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Forgiveness is fundamental to personal peace and happiness. Forgiveness is fundamental to civilization.

I have taught for many years at the university level two exciting world civilization courses entitled “History of Creativity in the Arts, Science, and Technology” that cover the dawn of civilization to the present day. (I also helped to write and edit the two volumes that accompany the course here and here).

This “History of Creativity” course helps learners to see acts of civilization as acts of creativity. All that has brought humanity to where we are today are acts of creativity.

The course also empowers learners to rediscover and act upon their own God-given creativity. Learners remember that one of God’s greatest attributes is as a creator. As sons and daughters of God we partake of His divine capacity for creativity.

President Uchtdorf taught this principle compellingly when he said,

“Remember that you are spirit daughters of the most creative Being in the universe. Isn’t it remarkable to think that your very spirits are fashioned by an endlessly creative and eternally compassionate God? Think about it—your spirit body is a masterpiece, created with a beauty, function, and capacity beyond imagination. . . .The more you trust and rely upon the Spirit, the greater your capacity to create” (“Happiness, Your Heritage,” see also the Mormon Message of this quote here).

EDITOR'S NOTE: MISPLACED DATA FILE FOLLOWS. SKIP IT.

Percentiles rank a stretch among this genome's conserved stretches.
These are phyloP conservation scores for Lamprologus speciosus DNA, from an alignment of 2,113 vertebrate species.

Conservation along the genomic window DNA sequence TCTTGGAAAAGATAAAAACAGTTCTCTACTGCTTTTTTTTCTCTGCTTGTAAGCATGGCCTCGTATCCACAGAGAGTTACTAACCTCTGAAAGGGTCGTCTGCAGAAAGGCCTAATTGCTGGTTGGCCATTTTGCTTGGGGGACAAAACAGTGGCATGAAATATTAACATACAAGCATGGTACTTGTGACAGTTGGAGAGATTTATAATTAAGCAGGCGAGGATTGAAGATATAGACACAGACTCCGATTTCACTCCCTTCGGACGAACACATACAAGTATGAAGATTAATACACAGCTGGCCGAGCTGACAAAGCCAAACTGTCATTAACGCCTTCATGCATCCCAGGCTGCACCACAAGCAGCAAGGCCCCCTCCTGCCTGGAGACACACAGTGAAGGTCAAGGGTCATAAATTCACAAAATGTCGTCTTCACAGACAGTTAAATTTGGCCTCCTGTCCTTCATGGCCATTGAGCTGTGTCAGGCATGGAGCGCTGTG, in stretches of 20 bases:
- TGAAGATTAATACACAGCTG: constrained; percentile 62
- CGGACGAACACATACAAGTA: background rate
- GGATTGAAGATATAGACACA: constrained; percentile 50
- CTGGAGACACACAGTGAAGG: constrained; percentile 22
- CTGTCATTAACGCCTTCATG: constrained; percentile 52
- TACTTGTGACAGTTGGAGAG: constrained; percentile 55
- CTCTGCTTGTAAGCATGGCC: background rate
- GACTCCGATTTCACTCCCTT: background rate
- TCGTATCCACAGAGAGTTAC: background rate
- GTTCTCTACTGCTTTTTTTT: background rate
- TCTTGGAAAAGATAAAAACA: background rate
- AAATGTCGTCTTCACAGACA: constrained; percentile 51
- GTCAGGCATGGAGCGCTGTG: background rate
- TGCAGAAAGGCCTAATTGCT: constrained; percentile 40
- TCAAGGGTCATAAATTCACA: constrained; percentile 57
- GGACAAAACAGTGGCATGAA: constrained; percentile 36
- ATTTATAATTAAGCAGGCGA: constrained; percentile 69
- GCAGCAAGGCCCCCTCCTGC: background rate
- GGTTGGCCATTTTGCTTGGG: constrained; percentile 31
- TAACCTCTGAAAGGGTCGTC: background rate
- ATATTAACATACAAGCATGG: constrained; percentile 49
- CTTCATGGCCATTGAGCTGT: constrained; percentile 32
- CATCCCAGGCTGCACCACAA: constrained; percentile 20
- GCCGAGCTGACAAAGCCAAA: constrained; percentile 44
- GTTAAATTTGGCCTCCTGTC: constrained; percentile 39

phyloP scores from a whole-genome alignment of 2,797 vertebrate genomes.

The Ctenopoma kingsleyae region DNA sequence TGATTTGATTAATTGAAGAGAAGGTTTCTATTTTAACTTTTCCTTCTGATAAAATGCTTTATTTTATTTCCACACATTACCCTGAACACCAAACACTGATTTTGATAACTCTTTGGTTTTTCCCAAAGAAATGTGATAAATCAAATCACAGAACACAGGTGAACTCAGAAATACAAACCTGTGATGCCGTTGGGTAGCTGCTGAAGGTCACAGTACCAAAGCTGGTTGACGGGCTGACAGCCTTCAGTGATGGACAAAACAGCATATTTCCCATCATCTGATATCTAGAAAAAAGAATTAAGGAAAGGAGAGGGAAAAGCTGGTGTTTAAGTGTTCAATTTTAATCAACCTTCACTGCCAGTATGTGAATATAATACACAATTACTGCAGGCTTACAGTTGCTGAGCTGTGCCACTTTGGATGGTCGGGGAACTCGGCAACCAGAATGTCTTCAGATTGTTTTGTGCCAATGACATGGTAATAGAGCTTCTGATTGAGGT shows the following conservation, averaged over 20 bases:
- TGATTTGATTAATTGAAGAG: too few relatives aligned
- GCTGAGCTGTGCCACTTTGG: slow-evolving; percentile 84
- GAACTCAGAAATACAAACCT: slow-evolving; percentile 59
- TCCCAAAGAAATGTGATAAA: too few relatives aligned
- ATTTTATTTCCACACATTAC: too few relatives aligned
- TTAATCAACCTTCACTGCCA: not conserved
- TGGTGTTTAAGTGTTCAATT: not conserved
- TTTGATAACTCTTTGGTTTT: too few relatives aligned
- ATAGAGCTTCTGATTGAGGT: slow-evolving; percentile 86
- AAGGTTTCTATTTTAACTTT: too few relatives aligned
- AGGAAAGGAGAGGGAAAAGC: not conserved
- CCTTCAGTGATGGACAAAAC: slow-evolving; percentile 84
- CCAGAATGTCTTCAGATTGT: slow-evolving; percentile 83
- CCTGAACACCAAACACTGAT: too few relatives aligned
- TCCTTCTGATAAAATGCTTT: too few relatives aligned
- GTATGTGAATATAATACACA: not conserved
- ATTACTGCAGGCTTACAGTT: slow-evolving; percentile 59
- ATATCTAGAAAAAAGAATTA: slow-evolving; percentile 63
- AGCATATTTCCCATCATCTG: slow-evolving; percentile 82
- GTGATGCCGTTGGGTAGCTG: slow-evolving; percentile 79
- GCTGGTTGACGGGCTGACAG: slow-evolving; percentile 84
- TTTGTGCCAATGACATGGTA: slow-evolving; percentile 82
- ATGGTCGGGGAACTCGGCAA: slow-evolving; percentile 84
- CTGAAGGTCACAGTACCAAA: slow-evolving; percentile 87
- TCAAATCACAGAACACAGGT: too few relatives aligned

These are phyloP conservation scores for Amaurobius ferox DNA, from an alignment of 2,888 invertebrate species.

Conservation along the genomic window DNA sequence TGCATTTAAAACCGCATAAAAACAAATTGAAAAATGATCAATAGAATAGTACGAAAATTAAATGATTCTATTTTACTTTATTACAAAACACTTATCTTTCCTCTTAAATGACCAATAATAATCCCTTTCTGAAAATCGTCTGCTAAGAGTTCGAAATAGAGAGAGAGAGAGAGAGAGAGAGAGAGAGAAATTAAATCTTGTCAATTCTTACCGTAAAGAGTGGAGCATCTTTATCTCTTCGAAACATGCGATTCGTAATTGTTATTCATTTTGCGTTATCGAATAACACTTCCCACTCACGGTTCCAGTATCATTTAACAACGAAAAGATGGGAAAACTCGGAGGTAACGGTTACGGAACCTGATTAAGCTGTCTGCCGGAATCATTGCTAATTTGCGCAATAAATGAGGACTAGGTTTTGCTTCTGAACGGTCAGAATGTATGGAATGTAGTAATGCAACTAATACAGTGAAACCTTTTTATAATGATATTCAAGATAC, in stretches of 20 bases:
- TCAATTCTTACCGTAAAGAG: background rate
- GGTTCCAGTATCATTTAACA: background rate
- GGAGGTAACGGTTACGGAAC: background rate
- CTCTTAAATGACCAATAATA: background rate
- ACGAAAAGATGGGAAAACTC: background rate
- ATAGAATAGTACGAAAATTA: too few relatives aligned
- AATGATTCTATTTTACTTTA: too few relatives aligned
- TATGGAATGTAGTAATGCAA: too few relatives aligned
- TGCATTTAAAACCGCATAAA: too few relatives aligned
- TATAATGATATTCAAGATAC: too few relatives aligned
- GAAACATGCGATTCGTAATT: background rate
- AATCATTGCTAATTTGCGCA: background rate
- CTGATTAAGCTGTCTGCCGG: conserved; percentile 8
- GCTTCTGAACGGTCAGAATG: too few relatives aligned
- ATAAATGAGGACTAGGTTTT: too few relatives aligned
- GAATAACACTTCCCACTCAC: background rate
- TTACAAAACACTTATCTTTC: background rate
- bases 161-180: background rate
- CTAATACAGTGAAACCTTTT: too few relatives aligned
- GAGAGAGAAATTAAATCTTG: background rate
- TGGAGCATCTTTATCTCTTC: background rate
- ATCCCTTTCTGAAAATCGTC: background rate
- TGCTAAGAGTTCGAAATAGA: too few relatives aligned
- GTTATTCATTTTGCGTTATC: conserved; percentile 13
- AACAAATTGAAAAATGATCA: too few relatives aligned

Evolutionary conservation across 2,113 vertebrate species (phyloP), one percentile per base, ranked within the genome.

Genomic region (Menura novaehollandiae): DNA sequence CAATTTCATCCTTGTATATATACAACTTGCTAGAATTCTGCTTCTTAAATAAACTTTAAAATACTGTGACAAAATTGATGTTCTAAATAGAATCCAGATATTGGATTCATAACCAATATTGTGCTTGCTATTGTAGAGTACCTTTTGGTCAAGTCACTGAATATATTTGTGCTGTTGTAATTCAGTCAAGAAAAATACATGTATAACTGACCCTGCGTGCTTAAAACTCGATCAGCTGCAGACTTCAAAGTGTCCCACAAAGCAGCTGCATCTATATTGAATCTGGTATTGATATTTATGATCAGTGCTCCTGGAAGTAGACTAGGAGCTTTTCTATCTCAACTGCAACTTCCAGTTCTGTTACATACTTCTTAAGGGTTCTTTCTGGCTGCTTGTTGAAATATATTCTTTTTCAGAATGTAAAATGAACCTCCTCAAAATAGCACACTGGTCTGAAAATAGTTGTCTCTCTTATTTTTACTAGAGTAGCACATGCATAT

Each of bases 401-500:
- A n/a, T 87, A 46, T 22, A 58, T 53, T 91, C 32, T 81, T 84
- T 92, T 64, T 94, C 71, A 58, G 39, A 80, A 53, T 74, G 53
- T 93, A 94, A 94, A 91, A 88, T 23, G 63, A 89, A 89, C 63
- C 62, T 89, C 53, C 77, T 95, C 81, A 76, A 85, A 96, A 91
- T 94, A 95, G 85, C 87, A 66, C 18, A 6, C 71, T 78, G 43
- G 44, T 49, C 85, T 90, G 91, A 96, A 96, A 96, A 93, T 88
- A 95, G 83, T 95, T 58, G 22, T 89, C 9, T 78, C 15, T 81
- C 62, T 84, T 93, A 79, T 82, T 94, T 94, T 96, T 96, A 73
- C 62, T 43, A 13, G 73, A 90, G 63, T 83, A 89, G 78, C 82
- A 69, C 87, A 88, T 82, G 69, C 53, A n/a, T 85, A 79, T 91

Of course, learning about the past is not all rosy creativity.

A review of the past invites some trauma and pain. There is much in the collective human past that is terrible, ugly, destructive, unjust, and ungodly.

As we remember the past and as we learn about the past, we might experience feelings of anger or disgust at the actions or inactions of others. We might feel hopeless about the good that has been squandered or lost, or ache over the broken hearts of God’s children that were not gently loved and lifted.

What might sooth such trouble?

It is a principle that I believe we must all embrace to come to peace with all pasts, including our own.

To read the full article by author Taylor Halverson, click here